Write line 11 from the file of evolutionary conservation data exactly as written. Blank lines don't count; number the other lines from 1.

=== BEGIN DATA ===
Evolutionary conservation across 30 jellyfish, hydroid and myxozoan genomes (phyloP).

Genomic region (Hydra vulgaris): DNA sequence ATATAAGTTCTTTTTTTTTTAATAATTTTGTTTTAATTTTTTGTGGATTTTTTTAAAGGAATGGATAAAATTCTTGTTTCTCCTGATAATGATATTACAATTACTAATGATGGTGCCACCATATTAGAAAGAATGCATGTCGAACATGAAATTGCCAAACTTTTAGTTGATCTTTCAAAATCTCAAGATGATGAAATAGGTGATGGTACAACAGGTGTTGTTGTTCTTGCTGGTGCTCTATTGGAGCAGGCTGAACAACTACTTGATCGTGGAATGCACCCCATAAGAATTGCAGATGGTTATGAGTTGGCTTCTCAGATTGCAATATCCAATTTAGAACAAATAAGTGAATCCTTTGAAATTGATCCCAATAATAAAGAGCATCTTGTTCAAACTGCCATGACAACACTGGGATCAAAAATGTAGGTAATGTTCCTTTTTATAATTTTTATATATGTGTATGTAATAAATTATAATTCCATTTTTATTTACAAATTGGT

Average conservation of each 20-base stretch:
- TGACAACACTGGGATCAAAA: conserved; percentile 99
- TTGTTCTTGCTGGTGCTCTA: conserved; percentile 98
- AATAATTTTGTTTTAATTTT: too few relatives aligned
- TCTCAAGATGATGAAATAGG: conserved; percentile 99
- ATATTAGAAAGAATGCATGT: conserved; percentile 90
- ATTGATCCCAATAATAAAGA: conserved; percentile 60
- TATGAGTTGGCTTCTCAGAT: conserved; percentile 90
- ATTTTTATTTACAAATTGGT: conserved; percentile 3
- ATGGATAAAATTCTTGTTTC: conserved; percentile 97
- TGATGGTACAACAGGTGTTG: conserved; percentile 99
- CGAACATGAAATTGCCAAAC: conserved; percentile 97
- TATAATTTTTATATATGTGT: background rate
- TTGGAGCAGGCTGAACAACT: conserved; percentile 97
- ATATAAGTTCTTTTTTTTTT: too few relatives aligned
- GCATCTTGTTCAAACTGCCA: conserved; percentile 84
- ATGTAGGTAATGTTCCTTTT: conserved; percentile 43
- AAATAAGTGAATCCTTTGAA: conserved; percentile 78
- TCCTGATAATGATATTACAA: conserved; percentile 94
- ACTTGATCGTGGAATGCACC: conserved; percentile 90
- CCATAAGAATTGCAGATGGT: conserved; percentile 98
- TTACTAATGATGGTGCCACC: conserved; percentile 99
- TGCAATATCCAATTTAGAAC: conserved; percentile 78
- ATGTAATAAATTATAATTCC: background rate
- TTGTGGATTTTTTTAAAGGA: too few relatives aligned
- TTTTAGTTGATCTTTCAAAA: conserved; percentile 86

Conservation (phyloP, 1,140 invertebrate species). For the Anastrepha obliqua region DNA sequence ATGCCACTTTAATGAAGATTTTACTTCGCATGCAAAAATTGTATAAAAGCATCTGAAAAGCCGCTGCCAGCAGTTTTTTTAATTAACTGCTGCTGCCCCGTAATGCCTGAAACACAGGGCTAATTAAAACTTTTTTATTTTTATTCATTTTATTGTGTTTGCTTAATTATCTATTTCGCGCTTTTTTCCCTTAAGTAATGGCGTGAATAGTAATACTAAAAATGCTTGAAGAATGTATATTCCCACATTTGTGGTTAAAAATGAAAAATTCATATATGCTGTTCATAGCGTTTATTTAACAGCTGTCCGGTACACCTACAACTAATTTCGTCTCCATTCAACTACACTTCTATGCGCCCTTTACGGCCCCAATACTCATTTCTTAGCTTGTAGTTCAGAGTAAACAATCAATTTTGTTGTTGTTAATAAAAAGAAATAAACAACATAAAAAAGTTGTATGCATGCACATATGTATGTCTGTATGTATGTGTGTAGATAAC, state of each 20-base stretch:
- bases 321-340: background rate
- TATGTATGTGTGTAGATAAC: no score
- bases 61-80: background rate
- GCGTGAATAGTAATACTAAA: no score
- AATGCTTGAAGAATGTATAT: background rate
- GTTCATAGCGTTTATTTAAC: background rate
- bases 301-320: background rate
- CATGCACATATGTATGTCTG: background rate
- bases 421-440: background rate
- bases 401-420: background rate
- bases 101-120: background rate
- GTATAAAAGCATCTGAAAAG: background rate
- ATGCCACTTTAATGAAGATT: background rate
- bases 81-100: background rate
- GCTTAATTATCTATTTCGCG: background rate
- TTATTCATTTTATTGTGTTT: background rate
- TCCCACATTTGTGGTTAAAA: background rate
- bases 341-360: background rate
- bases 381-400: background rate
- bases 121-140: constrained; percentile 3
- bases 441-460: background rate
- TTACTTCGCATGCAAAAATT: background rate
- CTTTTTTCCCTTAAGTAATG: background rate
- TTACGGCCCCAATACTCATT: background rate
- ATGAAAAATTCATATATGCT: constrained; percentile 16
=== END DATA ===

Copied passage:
- ATTTTTATTTACAAATTGGT: conserved; percentile 3